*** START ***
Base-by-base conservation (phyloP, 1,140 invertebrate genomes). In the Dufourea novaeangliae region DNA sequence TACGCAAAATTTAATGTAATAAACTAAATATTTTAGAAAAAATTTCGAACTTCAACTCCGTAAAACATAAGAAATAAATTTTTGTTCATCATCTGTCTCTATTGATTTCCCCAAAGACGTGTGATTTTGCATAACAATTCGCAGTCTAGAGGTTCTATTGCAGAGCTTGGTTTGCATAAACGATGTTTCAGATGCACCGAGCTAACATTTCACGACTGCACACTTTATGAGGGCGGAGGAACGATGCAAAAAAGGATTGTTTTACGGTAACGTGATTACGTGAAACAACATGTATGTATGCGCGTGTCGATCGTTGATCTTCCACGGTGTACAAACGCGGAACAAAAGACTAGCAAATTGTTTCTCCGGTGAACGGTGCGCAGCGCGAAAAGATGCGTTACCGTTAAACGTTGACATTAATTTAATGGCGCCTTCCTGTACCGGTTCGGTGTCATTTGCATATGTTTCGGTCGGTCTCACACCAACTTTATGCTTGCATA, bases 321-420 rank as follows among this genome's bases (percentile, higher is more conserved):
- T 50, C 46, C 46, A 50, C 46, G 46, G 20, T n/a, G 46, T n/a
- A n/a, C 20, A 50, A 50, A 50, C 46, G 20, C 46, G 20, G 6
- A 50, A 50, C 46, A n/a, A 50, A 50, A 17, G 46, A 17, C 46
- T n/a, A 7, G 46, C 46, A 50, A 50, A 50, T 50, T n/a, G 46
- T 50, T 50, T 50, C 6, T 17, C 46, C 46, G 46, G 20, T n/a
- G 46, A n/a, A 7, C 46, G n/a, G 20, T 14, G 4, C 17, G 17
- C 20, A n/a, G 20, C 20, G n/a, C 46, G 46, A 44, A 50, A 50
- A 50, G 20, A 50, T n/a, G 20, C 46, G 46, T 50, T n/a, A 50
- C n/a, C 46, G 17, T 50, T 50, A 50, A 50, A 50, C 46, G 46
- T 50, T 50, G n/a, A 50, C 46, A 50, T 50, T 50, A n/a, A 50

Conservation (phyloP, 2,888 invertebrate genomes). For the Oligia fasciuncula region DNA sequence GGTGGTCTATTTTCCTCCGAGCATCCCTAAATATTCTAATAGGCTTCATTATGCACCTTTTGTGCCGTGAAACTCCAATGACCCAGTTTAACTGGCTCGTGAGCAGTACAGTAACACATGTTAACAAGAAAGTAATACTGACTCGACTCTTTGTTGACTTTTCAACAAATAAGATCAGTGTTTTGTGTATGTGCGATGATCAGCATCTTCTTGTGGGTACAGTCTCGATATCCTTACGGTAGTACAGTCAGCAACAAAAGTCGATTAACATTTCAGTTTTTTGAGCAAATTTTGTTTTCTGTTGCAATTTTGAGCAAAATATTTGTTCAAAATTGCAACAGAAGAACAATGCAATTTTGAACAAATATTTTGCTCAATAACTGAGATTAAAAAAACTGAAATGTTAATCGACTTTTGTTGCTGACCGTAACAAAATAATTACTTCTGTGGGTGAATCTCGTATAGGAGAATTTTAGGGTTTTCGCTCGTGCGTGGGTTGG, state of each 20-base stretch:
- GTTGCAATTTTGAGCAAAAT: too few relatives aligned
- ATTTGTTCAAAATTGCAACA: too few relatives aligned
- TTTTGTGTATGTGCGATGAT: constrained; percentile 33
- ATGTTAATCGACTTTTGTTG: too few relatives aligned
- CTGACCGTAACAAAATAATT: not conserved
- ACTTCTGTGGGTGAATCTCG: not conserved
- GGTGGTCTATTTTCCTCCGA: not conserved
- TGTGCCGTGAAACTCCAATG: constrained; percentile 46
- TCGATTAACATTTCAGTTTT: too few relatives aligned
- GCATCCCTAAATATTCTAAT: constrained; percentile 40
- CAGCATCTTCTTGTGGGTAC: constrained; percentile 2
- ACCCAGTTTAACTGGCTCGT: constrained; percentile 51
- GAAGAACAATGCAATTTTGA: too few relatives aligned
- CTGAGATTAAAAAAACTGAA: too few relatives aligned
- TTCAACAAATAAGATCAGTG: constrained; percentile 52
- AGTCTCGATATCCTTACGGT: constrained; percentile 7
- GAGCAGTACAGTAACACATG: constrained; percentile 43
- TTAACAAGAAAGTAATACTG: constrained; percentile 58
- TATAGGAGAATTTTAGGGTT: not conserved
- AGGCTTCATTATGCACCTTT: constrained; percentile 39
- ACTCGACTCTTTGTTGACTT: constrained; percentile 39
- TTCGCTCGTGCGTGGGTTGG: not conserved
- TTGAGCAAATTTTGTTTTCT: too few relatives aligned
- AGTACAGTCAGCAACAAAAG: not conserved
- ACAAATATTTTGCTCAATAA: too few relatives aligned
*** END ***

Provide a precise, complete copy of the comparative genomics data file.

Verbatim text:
Base-by-base conservation (phyloP, 1,140 invertebrate genomes). In the Dufourea novaeangliae region DNA sequence TACGCAAAATTTAATGTAATAAACTAAATATTTTAGAAAAAATTTCGAACTTCAACTCCGTAAAACATAAGAAATAAATTTTTGTTCATCATCTGTCTCTATTGATTTCCCCAAAGACGTGTGATTTTGCATAACAATTCGCAGTCTAGAGGTTCTATTGCAGAGCTTGGTTTGCATAAACGATGTTTCAGATGCACCGAGCTAACATTTCACGACTGCACACTTTATGAGGGCGGAGGAACGATGCAAAAAAGGATTGTTTTACGGTAACGTGATTACGTGAAACAACATGTATGTATGCGCGTGTCGATCGTTGATCTTCCACGGTGTACAAACGCGGAACAAAAGACTAGCAAATTGTTTCTCCGGTGAACGGTGCGCAGCGCGAAAAGATGCGTTACCGTTAAACGTTGACATTAATTTAATGGCGCCTTCCTGTACCGGTTCGGTGTCATTTGCATATGTTTCGGTCGGTCTCACACCAACTTTATGCTTGCATA, bases 321-420 rank as follows among this genome's bases (percentile, higher is more conserved):
- T 50, C 46, C 46, A 50, C 46, G 46, G 20, T n/a, G 46, T n/a
- A n/a, C 20, A 50, A 50, A 50, C 46, G 20, C 46, G 20, G 6
- A 50, A 50, C 46, A n/a, A 50, A 50, A 17, G 46, A 17, C 46
- T n/a, A 7, G 46, C 46, A 50, A 50, A 50, T 50, T n/a, G 46
- T 50, T 50, T 50, C 6, T 17, C 46, C 46, G 46, G 20, T n/a
- G 46, A n/a, A 7, C 46, G n/a, G 20, T 14, G 4, C 17, G 17
- C 20, A n/a, G 20, C 20, G n/a, C 46, G 46, A 44, A 50, A 50
- A 50, G 20, A 50, T n/a, G 20, C 46, G 46, T 50, T n/a, A 50
- C n/a, C 46, G 17, T 50, T 50, A 50, A 50, A 50, C 46, G 46
- T 50, T 50, G n/a, A 50, C 46, A 50, T 50, T 50, A n/a, A 50

Conservation (phyloP, 2,888 invertebrate genomes). For the Oligia fasciuncula region DNA sequence GGTGGTCTATTTTCCTCCGAGCATCCCTAAATATTCTAATAGGCTTCATTATGCACCTTTTGTGCCGTGAAACTCCAATGACCCAGTTTAACTGGCTCGTGAGCAGTACAGTAACACATGTTAACAAGAAAGTAATACTGACTCGACTCTTTGTTGACTTTTCAACAAATAAGATCAGTGTTTTGTGTATGTGCGATGATCAGCATCTTCTTGTGGGTACAGTCTCGATATCCTTACGGTAGTACAGTCAGCAACAAAAGTCGATTAACATTTCAGTTTTTTGAGCAAATTTTGTTTTCTGTTGCAATTTTGAGCAAAATATTTGTTCAAAATTGCAACAGAAGAACAATGCAATTTTGAACAAATATTTTGCTCAATAACTGAGATTAAAAAAACTGAAATGTTAATCGACTTTTGTTGCTGACCGTAACAAAATAATTACTTCTGTGGGTGAATCTCGTATAGGAGAATTTTAGGGTTTTCGCTCGTGCGTGGGTTGG, state of each 20-base stretch:
- GTTGCAATTTTGAGCAAAAT: too few relatives aligned
- ATTTGTTCAAAATTGCAACA: too few relatives aligned
- TTTTGTGTATGTGCGATGAT: constrained; percentile 33
- ATGTTAATCGACTTTTGTTG: too few relatives aligned
- CTGACCGTAACAAAATAATT: not conserved
- ACTTCTGTGGGTGAATCTCG: not conserved
- GGTGGTCTATTTTCCTCCGA: not conserved
- TGTGCCGTGAAACTCCAATG: constrained; percentile 46
- TCGATTAACATTTCAGTTTT: too few relatives aligned
- GCATCCCTAAATATTCTAAT: constrained; percentile 40
- CAGCATCTTCTTGTGGGTAC: constrained; percentile 2
- ACCCAGTTTAACTGGCTCGT: constrained; percentile 51
- GAAGAACAATGCAATTTTGA: too few relatives aligned
- CTGAGATTAAAAAAACTGAA: too few relatives aligned
- TTCAACAAATAAGATCAGTG: constrained; percentile 52
- AGTCTCGATATCCTTACGGT: constrained; percentile 7
- GAGCAGTACAGTAACACATG: constrained; percentile 43
- TTAACAAGAAAGTAATACTG: constrained; percentile 58
- TATAGGAGAATTTTAGGGTT: not conserved
- AGGCTTCATTATGCACCTTT: constrained; percentile 39
- ACTCGACTCTTTGTTGACTT: constrained; percentile 39
- TTCGCTCGTGCGTGGGTTGG: not conserved
- TTGAGCAAATTTTGTTTTCT: too few relatives aligned
- AGTACAGTCAGCAACAAAAG: not conserved
- ACAAATATTTTGCTCAATAA: too few relatives aligned